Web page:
Christchurch schoolboy Leon Jayet-Cole hospitalised with head injury months before death

Leon Jayet-Cole died last year after suffering a serious head injury while in the care of his stepfather, James Roberts.
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Leon Jayet-Cole died last year after suffering a serious head injury while in the care of his stepfather, James Roberts.

Slain schoolboy Leon Jayet-Cole and his older brother were treated at Christchurch Hospital at least six times between them before the 5-year-old was allegedly murdered by his stepfather.

The children's father is concerned the incidents, which included several head injuries, were not handled correctly by the Canterbury District Health Board and written off as accidental by medical staff without enough scrutiny.

The children's mother, Emma Jayet, is now suspicious about some of the explanations she was given by her late husband, James Roberts, who was the only one present in at least two of the cases in 2014.

Emma Jayet, Leon's mother, and her late husband James Roberts, Leon's stepfather.
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Emma Jayet, Leon's mother, and her late husband James Roberts, Leon's stepfather.

The involvement several agencies had with Leon and his siblings is expected to be scrutinised by the coroner.

Child, Youth and Family (CYF) was alerted to concerns about their care - neglect, abuse and suspected drug use in the home - at least a dozen times in the three years before Leon's death last year.

CYF says investigations found no evidence of physical abuse.

Roberts, 35, the man accused of killing Leon, was found dead at a home in Riccarton, Christchurch, on Monday. Roberts was on electronic bail awaiting trial.

His death is a suspected suicide.

Michael Cole said his autistic sons, Leon and his older brother, were taken to hospital for treatment at least six times in the three years before the alleged murder.

On one occasion, when Leon was very young, he was treated for a split tongue. Hospital staff were told he had climbed up on a chair and hit his head on a windowsill.

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All the injuries were written off as accidental without enough scrutiny, Cole said.

He believed Leon's death could have been prevented if the agencies involved did their jobs properly.

"There was no clever Kiwi looking closely enough to make a good decision about what might have been happening," Cole said.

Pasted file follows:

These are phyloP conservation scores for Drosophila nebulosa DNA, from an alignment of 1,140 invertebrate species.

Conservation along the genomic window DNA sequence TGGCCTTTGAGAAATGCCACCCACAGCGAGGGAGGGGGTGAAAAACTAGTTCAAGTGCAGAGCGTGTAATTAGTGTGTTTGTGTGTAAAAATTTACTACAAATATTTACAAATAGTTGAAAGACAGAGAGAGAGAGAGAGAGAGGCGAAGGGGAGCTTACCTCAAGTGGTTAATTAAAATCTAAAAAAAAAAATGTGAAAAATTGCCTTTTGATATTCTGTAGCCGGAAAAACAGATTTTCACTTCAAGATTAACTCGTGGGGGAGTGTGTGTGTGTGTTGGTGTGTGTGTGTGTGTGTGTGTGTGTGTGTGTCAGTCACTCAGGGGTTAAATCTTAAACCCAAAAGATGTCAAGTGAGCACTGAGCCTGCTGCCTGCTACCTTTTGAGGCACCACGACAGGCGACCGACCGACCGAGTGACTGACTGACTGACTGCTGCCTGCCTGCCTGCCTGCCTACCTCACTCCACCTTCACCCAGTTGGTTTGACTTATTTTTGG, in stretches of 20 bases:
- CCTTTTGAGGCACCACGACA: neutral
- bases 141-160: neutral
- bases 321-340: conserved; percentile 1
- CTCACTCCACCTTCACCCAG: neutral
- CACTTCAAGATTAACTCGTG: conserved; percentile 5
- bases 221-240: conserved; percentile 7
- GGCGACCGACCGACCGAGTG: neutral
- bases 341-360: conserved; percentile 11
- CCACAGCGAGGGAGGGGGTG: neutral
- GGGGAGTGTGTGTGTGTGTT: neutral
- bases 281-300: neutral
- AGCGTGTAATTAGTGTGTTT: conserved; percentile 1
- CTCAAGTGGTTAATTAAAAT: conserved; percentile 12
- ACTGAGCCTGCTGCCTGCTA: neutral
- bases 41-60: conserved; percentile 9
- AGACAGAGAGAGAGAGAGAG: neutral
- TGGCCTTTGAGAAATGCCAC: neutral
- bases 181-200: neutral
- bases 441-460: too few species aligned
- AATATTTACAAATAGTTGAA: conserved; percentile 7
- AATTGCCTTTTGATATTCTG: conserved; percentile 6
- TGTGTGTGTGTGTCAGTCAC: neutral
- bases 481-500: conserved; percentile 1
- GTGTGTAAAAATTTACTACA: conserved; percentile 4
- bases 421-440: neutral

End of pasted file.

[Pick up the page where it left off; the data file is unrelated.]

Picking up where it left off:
Jayet confirmed Leon was treated for a head injury shortly before Christmas in 2014 after apparently falling from a trampoline.

Several months earlier, the child's older brother was taken to hospital with a head injury, suffered when he supposedly fell over.

On both occasions Roberts was the only adult present. Jayet accepted Roberts' account of what happened at the time, but had become suspicious.

On another occasion, the older boy was taken to hospital after he swallowed some of Jayet's migraine tablets, which he retrieved from on top of the fridge. In another incident he fell and hit his head on the television.

Jayet said she did not witness any abuse in her home. She did not use drugs, but she could not be sure about Roberts.

"I've never claimed to be [a perfect parent]. I loved my children and I did the best I could with what I had. It was pretty full on. I was happy to take any help I could."

The Canterbury District Health Board declined to comment while the case was investigated by the coroner.

Northcote School principal Neil Baker said Leon attended the school for several weeks before his death.

"We didn't see it coming," Baker said. "I don't think there was much that indicated any issues."

Leon was rushed to Christchurch Hospital after he suffered a serious head injury at his family's home in Lambeth Cres, Papanui, on May 27, last year. He died the next day.

Roberts was charged with the boy's murder. His trial was scheduled to begin on October 31.

Jayet was initially charged with failing to get Leon medical treatment on the day of his death. That charge was later withdrawn.

It is understood Roberts had previous convictions for drugs and aggravated robbery.

 - Stuff

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